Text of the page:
My past project examined how people envision and aim to solve environmental problems, specifically through improving soil health and water quality within commodity agriculture. I am writing up my findings for wider dissemination. The following themes represent my formative research foci.
- “Studying up” and ethnography: Iowa corn and soybean agriculture is often depicted as monolithic and devoid of meaningful relationships between people, and people and their environment, both in anthropological literature and popular media. This monolithic perspective misses the complexity of the tensions and bids for change arising within Iowa’s landscape and people. Efforts attempting to maintain and change dominant systems like industrialized agriculture are worthy of ethnographic attention.
- Ecological comparisons – soil health and water quality: The security of water and soil resources has become a pervasive concern for urban and rural communities throughout the United States, as toxicity and failing infrastructure threaten water supplies and erosion and declining fertility become concerns for long-term, sustainable farming. Recently, some conservation initiatives have advocated for reliance on biology to address environmental degradation. Exploring community responses to water pollution and soil loss, particularly through the lens of lively ecologies, contributes to understanding and creating livable futures.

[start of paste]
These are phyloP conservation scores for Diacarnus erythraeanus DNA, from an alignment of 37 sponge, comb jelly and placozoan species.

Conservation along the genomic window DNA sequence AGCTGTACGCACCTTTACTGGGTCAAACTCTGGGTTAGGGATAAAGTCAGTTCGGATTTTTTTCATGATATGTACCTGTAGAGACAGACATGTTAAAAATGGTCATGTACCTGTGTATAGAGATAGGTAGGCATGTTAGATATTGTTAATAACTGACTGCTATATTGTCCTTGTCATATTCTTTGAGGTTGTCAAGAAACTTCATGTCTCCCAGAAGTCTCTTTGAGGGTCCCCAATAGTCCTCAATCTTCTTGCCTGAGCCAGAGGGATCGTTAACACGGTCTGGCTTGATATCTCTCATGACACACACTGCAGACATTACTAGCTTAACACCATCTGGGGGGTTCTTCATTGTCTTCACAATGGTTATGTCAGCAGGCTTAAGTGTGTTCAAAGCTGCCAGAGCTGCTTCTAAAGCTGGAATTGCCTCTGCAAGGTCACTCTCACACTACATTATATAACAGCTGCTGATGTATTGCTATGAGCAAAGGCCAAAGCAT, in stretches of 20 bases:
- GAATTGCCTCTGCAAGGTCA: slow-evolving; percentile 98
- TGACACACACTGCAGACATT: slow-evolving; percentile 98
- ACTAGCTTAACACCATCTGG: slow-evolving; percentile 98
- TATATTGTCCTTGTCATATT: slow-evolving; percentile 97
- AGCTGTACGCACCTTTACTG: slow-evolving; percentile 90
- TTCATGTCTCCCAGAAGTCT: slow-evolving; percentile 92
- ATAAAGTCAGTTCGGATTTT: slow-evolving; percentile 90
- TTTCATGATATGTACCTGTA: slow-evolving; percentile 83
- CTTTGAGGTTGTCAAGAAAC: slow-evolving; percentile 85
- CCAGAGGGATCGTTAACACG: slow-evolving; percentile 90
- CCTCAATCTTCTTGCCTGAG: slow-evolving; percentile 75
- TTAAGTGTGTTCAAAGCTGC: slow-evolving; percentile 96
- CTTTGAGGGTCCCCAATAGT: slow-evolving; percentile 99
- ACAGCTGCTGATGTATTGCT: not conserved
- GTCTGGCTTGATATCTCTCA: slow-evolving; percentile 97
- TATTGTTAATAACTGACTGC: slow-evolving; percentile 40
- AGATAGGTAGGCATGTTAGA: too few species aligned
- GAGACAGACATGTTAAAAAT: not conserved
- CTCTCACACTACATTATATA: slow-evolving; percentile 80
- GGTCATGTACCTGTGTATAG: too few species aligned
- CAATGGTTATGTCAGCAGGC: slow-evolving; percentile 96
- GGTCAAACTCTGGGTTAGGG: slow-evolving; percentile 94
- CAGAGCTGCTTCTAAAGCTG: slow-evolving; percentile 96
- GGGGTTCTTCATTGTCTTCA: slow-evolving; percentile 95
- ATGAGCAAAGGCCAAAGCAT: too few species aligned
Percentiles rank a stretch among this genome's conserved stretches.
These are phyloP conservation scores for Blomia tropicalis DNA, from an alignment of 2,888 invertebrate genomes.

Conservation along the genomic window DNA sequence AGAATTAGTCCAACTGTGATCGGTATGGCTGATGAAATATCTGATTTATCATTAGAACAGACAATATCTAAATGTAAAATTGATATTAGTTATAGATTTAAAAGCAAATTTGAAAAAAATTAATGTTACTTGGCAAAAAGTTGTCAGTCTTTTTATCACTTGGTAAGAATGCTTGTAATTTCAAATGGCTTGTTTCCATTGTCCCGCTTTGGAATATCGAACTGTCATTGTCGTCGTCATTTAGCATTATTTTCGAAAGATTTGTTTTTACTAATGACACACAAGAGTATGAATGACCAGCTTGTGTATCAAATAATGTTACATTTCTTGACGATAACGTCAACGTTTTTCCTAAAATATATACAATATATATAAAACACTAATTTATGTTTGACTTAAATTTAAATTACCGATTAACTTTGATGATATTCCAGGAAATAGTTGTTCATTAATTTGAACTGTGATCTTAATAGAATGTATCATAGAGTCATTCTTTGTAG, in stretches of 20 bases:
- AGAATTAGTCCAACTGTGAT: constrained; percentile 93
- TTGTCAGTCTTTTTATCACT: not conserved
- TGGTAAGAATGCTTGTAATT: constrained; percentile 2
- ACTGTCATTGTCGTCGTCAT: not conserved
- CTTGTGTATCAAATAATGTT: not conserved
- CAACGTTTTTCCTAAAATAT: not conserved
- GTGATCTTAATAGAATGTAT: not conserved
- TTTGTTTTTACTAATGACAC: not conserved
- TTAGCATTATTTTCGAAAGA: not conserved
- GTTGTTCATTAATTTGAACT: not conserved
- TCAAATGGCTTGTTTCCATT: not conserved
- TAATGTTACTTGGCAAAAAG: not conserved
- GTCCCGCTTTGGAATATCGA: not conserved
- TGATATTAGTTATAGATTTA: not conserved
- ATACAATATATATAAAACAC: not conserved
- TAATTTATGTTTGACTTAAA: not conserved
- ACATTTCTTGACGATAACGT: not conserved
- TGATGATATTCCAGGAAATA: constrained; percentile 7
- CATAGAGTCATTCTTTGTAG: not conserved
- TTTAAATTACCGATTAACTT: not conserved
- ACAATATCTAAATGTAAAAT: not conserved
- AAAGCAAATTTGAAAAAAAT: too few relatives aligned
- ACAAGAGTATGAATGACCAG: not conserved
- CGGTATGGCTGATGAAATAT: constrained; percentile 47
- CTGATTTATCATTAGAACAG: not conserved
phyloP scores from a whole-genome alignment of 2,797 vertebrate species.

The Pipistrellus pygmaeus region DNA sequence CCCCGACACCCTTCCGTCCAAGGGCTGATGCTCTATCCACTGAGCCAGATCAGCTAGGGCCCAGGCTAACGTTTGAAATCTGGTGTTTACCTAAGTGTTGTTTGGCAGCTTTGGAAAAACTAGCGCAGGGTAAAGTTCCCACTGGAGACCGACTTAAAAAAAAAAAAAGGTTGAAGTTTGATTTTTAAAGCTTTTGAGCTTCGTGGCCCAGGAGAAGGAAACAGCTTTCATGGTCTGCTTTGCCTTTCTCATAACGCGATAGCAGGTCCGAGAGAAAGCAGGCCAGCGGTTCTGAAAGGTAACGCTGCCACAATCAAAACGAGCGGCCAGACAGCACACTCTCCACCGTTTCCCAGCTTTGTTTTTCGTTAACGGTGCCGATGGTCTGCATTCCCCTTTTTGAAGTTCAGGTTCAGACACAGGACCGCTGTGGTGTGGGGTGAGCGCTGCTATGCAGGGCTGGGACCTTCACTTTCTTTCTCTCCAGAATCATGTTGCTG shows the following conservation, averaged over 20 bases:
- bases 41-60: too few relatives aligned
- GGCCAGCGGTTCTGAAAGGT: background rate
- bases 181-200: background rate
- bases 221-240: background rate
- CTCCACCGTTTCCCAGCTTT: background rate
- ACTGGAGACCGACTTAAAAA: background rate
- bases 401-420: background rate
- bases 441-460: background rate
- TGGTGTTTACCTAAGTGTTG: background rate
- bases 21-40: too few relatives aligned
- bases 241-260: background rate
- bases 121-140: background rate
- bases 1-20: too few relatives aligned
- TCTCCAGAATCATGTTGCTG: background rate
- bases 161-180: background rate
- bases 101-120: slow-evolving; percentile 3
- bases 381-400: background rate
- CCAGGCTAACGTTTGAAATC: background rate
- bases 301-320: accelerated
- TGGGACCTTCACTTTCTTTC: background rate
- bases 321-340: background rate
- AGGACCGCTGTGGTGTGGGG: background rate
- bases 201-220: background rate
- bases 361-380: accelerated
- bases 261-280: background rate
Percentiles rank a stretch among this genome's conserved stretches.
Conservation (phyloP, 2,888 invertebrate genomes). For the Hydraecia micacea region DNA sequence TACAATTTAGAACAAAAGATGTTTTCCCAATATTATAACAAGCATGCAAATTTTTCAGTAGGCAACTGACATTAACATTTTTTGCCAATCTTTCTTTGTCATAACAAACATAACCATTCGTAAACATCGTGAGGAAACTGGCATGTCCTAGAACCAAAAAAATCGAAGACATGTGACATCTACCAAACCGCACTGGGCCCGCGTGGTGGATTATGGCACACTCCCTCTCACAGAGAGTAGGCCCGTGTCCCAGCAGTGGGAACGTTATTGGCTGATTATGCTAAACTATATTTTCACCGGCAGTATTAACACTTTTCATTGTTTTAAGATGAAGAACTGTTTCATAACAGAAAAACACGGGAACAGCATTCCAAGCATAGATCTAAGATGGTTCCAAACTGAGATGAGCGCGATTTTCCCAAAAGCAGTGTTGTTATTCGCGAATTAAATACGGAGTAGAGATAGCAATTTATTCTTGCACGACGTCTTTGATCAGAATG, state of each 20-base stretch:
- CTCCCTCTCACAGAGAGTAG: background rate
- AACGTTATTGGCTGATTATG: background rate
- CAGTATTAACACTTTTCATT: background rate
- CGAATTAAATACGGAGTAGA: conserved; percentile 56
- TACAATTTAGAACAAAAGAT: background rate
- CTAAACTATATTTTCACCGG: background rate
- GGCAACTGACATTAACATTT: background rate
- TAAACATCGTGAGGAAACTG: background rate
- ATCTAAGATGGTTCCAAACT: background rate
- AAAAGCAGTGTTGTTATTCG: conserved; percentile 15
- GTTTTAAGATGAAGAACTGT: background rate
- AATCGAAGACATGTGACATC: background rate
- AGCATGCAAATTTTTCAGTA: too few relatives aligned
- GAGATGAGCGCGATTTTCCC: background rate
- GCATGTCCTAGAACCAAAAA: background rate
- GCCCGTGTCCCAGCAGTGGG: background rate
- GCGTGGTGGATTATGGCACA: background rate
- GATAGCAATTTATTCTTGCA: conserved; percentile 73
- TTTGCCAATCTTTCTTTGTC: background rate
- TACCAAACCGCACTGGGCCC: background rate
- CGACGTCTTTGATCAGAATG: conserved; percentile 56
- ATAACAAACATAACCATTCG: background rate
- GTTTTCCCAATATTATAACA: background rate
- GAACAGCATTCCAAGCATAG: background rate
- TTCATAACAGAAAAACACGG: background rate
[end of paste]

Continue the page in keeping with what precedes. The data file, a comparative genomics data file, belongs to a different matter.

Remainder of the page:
- Circulation of knowledge and scientific communication: As scientists and researchers, many of us hope our data speaks for itself. When engaging in scientific communication, we must keep in mind politics and ideologies of stakeholders in order to be responsible stewards of knowledge. In my work, I have found it useful to focus on how and why narratives of scientific research circulate, and considering this a process of power as much as the production and application of scientific knowledge.
These organizations have contributed to my understanding of agriculture and natural resource conservation: